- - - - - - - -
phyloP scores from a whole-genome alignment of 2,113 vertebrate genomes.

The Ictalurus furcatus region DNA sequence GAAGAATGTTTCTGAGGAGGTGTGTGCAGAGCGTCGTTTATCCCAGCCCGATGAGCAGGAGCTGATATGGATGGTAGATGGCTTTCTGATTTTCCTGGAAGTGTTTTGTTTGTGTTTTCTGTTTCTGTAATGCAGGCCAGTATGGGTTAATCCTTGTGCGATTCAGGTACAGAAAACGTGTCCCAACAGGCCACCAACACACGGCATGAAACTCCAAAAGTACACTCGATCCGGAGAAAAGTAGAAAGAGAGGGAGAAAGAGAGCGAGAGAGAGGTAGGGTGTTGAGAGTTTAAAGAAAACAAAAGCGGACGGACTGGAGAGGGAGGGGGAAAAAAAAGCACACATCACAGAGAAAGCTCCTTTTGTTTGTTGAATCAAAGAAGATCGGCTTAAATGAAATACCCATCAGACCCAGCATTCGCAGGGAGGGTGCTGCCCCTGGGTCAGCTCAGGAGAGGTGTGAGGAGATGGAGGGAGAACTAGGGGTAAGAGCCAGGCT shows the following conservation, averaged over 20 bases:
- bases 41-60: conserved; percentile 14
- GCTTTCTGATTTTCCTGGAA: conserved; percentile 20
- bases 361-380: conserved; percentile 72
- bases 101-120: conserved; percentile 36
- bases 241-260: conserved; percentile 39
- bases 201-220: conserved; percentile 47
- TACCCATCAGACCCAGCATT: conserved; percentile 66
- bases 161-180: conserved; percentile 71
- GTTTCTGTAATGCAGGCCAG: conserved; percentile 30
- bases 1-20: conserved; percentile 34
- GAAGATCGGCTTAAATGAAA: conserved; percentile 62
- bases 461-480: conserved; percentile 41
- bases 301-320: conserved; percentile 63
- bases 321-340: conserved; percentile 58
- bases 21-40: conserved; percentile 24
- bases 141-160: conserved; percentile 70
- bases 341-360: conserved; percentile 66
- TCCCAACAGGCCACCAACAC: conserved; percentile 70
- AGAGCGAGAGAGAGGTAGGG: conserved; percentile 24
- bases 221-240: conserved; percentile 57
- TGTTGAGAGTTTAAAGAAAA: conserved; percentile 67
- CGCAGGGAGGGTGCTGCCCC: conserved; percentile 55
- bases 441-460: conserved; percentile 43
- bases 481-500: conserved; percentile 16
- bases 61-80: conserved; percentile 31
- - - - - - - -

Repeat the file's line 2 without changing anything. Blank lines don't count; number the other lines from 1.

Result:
The Ictalurus furcatus region DNA sequence GAAGAATGTTTCTGAGGAGGTGTGTGCAGAGCGTCGTTTATCCCAGCCCGATGAGCAGGAGCTGATATGGATGGTAGATGGCTTTCTGATTTTCCTGGAAGTGTTTTGTTTGTGTTTTCTGTTTCTGTAATGCAGGCCAGTATGGGTTAATCCTTGTGCGATTCAGGTACAGAAAACGTGTCCCAACAGGCCACCAACACACGGCATGAAACTCCAAAAGTACACTCGATCCGGAGAAAAGTAGAAAGAGAGGGAGAAAGAGAGCGAGAGAGAGGTAGGGTGTTGAGAGTTTAAAGAAAACAAAAGCGGACGGACTGGAGAGGGAGGGGGAAAAAAAAGCACACATCACAGAGAAAGCTCCTTTTGTTTGTTGAATCAAAGAAGATCGGCTTAAATGAAATACCCATCAGACCCAGCATTCGCAGGGAGGGTGCTGCCCCTGGGTCAGCTCAGGAGAGGTGTGAGGAGATGGAGGGAGAACTAGGGGTAAGAGCCAGGCT shows the following conservation, averaged over 20 bases: